Let’s just check the facts taken from a New York Times report and the Washington Post:
- As of July 19th, the most recent update of records, more than 350 Palestinians have been killed since July 8, when Israel began its air offensive in Gaza, and more than 2,400 have been wounded, according to the Palestinian Health Ministry. About 75 percent of casualties have been civilians, according to the United Nations. Many of them children.
- Over 60,000 Palestinians are seeking refuge from the war-zone.
- There have been 5 Israeli deaths since fighting began, three soldiers, two civilians. Edit: Reports are coming out now that 13 IDF soldiers were killed overnight in Gaza.
- A lot of rockets have been fired by Hamas into Israel, but most of those rockets lack sophistication and either fail to land in populated areas or lack the firepower to cause casualties when they do. Sometimes they are even launched without their payload to increase their range.
- According to the Post, Israel has F-16 fighter jets, Apache attack helicopters and armed drones, all of which are capable of firing into Gaza with remarkable firepower and considerable accuracy.
- Most buildings in Israel are required by law to have bomb shelters and warning sirens. There’s also the “Iron Dome,” Israel’s missile defense system which can shoot down threats still in the air. The Israel Defense Force says about 90 percent of the system’s targets have been shot down. Palestinians have none of this.
- Israel engages sometimes in warning signals via telephone or “roof knocking,” the act of sending a warning missile prior to launching at a target. However, this is not always effective.
In war, there are no “good” sides. War sucks, period. Nobody is saying Hamas is a saintly organization, but do the Palestinians and especially Palestinian children deserve to die for the sins of Hamas? Is collective punishment moral? As you can see by the facts mentioned above, this war is clearly lopsided. Not only is Palestine out-gunned, out-manned, out-defensed, but Israel has the unconditional support of the West.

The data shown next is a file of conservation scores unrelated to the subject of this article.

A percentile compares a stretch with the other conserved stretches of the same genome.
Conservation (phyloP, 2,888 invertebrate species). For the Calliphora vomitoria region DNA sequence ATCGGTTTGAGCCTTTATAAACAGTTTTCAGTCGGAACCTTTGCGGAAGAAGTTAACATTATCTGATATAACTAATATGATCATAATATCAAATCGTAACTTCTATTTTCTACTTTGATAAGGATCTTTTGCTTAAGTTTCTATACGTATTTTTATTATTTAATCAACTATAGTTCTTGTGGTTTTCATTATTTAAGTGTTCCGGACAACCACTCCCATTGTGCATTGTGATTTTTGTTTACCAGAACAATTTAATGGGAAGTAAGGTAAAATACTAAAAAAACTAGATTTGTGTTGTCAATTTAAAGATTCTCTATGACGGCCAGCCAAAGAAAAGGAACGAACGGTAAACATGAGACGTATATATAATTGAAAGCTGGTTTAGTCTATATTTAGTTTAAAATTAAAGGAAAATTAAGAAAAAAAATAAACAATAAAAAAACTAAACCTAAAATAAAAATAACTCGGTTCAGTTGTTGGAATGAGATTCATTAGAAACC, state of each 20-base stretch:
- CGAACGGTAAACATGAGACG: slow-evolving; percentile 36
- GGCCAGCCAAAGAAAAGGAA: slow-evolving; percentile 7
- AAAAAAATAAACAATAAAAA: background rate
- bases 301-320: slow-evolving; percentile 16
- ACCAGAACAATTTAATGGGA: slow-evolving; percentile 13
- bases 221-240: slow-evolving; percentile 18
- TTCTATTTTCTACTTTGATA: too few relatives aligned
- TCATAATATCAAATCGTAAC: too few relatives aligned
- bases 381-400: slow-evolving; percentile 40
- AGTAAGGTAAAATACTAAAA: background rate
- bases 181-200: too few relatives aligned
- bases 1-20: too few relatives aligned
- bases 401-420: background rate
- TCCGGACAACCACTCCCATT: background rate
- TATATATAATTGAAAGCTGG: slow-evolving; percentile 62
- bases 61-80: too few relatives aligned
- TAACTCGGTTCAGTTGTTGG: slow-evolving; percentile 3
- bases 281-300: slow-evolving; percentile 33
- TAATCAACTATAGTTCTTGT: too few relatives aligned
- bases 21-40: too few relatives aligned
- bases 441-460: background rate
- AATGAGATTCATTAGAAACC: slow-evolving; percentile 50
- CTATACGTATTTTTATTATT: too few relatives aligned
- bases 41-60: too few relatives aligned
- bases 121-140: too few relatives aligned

That unconditional support is untenable. How can we continue to support Israel unconditionally when Israel is doing this sort of killing? No doubt, Israel has a right to not have rockets launched at them daily by Hamas and generally terrorized by Hamas; Israel has the right to self-defense. But there has to be the law of proportionality. If my neighbor came over my fence line and punched me in the mouth, that would be wrong and I’d have a right to defend myself by, say, punching him in the mouth back. However, Israel’s course of action seems to indicate they believe they have the right to burn my neighbor’s house down with him and whoever else, irrespective of if they were involved in the mouth-punching, are in it. That’s a disproportional response.
Robert S. McNamara, the Secretary of Defense during the Vietnam War, was the subject of a brilliant documentary because of its insight into the mind of a war-planner, The Fog of War: Eleven Lessons from the life of Robert S. McNamara, and his 5th lesson is that “proportionality should be a guideline in war.” I’ll let him tell you about it:
“What makes it immoral if you lose, but not if you win?” “We were behaving like war criminals.”
Two important, significant quotes that muddle the waters of unconditional support for Israel. This is not even getting into the occupation issue and treatment of the Palestinian people and so on. Just this war and this moment now.
Prior to the recent ground invasion of Gaza, the United States Senate passed a unanimous resolution showing support of Israel. Billions of dollars in aid to Israel, along with diplomatic and military support should cease.
As Omar Baddar, a Middle East political analyst said, “Ultimately, this conflict will only be solved when the side holding virtually all the power, the one imposing displacement, occupation, and apartheid on the other side, is pressured in a meaningful way to allow Palestinians to exercise self-determination. Heeding the calls for a suspension of military aid to Israel would be the beginning of such meaningful pressure, and through it we could hopefully see a process that puts us closer to the ending the needless killing of innocent Israelis and Palestinians.”
I agree fully.
There’s propaganda on both sides, but the fact of the disproportional nature of this war should be readily clear to those that seek the truth.